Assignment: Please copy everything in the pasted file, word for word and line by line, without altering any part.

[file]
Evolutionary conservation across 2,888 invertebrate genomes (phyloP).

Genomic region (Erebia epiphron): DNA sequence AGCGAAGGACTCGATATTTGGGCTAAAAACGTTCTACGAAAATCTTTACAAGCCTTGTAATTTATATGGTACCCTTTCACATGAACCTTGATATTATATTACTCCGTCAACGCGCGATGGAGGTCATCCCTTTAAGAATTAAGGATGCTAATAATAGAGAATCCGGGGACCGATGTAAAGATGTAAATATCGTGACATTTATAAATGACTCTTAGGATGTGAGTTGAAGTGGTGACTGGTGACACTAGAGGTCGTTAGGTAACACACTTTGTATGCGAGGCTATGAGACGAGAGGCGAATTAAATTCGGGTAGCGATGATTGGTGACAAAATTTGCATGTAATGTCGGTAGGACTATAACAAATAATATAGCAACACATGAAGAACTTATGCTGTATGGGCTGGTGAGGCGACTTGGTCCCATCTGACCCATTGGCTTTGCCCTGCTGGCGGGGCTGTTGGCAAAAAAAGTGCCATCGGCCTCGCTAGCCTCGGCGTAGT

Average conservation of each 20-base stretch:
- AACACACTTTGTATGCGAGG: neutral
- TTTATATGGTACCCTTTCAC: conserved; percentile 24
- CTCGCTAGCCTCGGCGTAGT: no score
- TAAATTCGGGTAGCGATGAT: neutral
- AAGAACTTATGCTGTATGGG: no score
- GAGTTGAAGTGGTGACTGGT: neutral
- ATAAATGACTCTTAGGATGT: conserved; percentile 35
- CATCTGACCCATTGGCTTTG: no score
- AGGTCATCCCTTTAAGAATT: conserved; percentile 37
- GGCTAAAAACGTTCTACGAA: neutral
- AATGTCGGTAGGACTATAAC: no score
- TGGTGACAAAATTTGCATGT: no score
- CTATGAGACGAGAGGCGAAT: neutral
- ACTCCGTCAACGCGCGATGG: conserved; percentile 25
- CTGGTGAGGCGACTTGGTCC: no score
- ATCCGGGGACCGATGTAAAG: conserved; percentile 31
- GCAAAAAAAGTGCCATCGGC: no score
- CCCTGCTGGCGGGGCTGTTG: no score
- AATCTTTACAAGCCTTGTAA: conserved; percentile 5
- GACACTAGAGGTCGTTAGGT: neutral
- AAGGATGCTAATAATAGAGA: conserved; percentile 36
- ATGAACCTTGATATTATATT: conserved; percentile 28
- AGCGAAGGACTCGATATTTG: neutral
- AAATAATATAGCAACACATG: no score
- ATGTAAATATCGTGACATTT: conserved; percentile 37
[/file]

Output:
Evolutionary conservation across 2,888 invertebrate genomes (phyloP).

Genomic region (Erebia epiphron): DNA sequence AGCGAAGGACTCGATATTTGGGCTAAAAACGTTCTACGAAAATCTTTACAAGCCTTGTAATTTATATGGTACCCTTTCACATGAACCTTGATATTATATTACTCCGTCAACGCGCGATGGAGGTCATCCCTTTAAGAATTAAGGATGCTAATAATAGAGAATCCGGGGACCGATGTAAAGATGTAAATATCGTGACATTTATAAATGACTCTTAGGATGTGAGTTGAAGTGGTGACTGGTGACACTAGAGGTCGTTAGGTAACACACTTTGTATGCGAGGCTATGAGACGAGAGGCGAATTAAATTCGGGTAGCGATGATTGGTGACAAAATTTGCATGTAATGTCGGTAGGACTATAACAAATAATATAGCAACACATGAAGAACTTATGCTGTATGGGCTGGTGAGGCGACTTGGTCCCATCTGACCCATTGGCTTTGCCCTGCTGGCGGGGCTGTTGGCAAAAAAAGTGCCATCGGCCTCGCTAGCCTCGGCGTAGT

Average conservation of each 20-base stretch:
- AACACACTTTGTATGCGAGG: neutral
- TTTATATGGTACCCTTTCAC: conserved; percentile 24
- CTCGCTAGCCTCGGCGTAGT: no score
- TAAATTCGGGTAGCGATGAT: neutral
- AAGAACTTATGCTGTATGGG: no score
- GAGTTGAAGTGGTGACTGGT: neutral
- ATAAATGACTCTTAGGATGT: conserved; percentile 35
- CATCTGACCCATTGGCTTTG: no score
- AGGTCATCCCTTTAAGAATT: conserved; percentile 37
- GGCTAAAAACGTTCTACGAA: neutral
- AATGTCGGTAGGACTATAAC: no score
- TGGTGACAAAATTTGCATGT: no score
- CTATGAGACGAGAGGCGAAT: neutral
- ACTCCGTCAACGCGCGATGG: conserved; percentile 25
- CTGGTGAGGCGACTTGGTCC: no score
- ATCCGGGGACCGATGTAAAG: conserved; percentile 31
- GCAAAAAAAGTGCCATCGGC: no score
- CCCTGCTGGCGGGGCTGTTG: no score
- AATCTTTACAAGCCTTGTAA: conserved; percentile 5
- GACACTAGAGGTCGTTAGGT: neutral
- AAGGATGCTAATAATAGAGA: conserved; percentile 36
- ATGAACCTTGATATTATATT: conserved; percentile 28
- AGCGAAGGACTCGATATTTG: neutral
- AAATAATATAGCAACACATG: no score
- ATGTAAATATCGTGACATTT: conserved; percentile 37